In the three years since Ed Zander took over as chief executive of cell-phone maker Motorola Inc., the company has gone from a troubled, overly diffuse business to a case study in corporate restructuring to a bloated technology maker badly in need of another facelift.
As billionaire investor Carl Icahn moves to increase his stake in the Schaumburg, Ill., company and prepares for a proxy fight against Motorola, doubts are mounting over whether Zander can shore up eroding profit margins and put its more than $11 billion of cash to good use.
This content has been archived. It is available through our partners, LexisNexis® and Bloomberg Law.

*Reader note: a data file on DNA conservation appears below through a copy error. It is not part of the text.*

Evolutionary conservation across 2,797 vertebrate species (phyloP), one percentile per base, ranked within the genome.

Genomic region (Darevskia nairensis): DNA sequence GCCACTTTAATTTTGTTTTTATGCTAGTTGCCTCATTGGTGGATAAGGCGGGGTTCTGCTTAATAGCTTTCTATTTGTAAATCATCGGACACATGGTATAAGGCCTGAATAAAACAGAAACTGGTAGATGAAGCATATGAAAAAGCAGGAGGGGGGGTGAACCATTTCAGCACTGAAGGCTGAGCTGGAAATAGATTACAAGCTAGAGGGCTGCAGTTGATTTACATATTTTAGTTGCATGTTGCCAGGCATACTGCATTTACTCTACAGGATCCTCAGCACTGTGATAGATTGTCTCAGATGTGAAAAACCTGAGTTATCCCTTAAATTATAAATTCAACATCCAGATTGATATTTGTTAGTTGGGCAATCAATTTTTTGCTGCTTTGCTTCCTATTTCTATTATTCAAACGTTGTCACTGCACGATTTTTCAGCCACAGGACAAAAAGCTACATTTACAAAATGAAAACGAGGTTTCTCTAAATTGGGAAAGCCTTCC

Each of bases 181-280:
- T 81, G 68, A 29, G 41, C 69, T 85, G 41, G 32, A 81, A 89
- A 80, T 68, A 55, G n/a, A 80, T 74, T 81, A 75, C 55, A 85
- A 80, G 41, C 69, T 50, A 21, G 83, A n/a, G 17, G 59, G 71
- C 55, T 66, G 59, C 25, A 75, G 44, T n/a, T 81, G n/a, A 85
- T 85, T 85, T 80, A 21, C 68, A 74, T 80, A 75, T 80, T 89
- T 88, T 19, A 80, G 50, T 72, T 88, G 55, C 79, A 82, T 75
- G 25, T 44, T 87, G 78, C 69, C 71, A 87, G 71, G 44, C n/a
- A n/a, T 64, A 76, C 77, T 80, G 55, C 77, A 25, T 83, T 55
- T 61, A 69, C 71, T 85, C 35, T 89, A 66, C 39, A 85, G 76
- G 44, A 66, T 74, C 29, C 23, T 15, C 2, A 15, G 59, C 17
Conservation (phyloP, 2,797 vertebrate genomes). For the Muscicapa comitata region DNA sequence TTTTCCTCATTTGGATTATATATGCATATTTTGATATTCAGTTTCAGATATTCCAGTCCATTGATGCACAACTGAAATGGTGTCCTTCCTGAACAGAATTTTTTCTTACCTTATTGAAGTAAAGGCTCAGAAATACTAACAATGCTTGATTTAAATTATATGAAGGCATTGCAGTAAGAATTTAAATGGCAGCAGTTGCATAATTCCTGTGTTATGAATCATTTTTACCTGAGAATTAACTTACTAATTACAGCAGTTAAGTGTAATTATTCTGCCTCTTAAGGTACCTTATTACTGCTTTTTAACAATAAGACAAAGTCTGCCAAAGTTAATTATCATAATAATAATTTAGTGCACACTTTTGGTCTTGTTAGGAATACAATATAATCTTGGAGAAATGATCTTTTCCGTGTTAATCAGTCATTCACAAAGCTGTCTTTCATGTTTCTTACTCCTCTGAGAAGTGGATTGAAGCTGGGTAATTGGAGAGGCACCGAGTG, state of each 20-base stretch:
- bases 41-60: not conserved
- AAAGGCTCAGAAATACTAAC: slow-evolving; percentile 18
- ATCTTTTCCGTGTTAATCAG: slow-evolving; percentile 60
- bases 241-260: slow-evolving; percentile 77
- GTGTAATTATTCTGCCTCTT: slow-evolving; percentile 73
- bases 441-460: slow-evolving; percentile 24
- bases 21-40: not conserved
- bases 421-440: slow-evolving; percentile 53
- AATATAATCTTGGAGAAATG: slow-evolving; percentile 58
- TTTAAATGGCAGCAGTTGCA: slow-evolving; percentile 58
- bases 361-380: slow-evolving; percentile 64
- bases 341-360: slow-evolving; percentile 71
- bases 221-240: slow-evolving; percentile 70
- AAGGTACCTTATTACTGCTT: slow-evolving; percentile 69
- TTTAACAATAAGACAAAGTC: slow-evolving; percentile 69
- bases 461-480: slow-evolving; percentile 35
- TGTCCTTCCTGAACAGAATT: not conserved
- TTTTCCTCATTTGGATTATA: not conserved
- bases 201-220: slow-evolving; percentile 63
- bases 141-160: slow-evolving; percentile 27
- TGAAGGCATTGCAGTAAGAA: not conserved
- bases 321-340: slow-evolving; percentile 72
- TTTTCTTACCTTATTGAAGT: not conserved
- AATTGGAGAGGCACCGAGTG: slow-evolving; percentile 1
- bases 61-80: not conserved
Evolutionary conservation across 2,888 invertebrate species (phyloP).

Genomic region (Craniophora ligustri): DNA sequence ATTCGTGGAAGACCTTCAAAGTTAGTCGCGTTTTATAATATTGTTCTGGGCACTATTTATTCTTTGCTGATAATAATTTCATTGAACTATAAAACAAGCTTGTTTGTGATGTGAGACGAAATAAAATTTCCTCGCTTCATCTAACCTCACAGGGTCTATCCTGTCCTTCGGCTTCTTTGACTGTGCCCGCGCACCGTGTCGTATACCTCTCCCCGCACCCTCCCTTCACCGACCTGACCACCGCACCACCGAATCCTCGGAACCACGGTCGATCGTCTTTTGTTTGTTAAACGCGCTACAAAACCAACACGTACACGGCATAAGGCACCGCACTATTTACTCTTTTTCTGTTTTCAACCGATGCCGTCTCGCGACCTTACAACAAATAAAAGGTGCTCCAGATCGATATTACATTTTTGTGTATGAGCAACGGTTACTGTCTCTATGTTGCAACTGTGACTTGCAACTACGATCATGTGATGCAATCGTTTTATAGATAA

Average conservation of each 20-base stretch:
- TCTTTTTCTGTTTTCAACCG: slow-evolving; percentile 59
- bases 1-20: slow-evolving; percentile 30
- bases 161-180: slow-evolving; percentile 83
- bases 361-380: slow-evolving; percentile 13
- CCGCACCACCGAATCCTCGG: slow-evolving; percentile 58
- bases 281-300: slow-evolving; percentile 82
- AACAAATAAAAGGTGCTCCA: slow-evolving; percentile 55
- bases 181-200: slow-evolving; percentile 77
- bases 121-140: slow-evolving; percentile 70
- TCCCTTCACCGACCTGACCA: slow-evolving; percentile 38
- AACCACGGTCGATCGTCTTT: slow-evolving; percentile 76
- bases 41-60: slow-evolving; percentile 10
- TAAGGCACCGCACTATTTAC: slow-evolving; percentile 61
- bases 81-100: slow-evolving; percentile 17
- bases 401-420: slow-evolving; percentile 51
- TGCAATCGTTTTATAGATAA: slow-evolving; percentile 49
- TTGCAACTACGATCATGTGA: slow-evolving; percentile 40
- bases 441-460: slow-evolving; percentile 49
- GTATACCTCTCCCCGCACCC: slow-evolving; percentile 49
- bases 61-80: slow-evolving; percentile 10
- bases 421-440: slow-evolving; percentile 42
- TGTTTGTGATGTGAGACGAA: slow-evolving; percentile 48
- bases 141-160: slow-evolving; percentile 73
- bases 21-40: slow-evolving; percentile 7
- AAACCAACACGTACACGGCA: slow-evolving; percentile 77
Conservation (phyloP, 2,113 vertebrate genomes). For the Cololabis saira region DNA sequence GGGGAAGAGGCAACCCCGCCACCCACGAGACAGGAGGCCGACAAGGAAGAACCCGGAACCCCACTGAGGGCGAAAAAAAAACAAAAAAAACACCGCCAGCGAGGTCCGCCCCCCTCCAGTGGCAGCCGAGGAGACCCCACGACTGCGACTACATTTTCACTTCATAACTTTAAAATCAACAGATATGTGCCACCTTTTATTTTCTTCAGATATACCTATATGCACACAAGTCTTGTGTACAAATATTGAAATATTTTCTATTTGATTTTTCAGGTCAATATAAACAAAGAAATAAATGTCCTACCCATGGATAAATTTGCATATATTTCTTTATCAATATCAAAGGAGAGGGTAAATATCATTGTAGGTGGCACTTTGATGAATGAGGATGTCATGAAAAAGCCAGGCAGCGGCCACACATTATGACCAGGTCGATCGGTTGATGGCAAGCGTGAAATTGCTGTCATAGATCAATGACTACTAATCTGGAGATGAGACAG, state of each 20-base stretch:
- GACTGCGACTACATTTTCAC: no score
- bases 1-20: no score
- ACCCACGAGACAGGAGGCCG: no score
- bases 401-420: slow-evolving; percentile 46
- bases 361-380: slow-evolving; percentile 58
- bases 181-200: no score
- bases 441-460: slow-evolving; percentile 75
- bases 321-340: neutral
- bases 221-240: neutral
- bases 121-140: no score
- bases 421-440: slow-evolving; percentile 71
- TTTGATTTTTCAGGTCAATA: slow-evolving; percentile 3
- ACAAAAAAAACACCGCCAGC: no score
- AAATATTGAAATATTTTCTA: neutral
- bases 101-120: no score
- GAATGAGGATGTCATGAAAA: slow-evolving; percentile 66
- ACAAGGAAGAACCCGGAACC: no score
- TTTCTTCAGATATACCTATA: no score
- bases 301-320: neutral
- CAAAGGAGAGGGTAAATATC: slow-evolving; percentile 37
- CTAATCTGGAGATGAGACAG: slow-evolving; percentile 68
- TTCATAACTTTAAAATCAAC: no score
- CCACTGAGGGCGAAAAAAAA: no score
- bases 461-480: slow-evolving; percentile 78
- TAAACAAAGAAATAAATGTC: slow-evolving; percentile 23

To view this content, please continue to their sites.
LexisNexis® and Bloomberg Law are third party online distributors of the broad collection of current and archived versions of ALM's legal news publications. LexisNexis® and Bloomberg Law customers are able to access and use ALM's content, including content from the National Law Journal, The American Lawyer, Legaltech News, The New York Law Journal, and Corporate Counsel, as well as other sources of legal information.
For questions call 1-877-256-2472 or contact us at [email protected]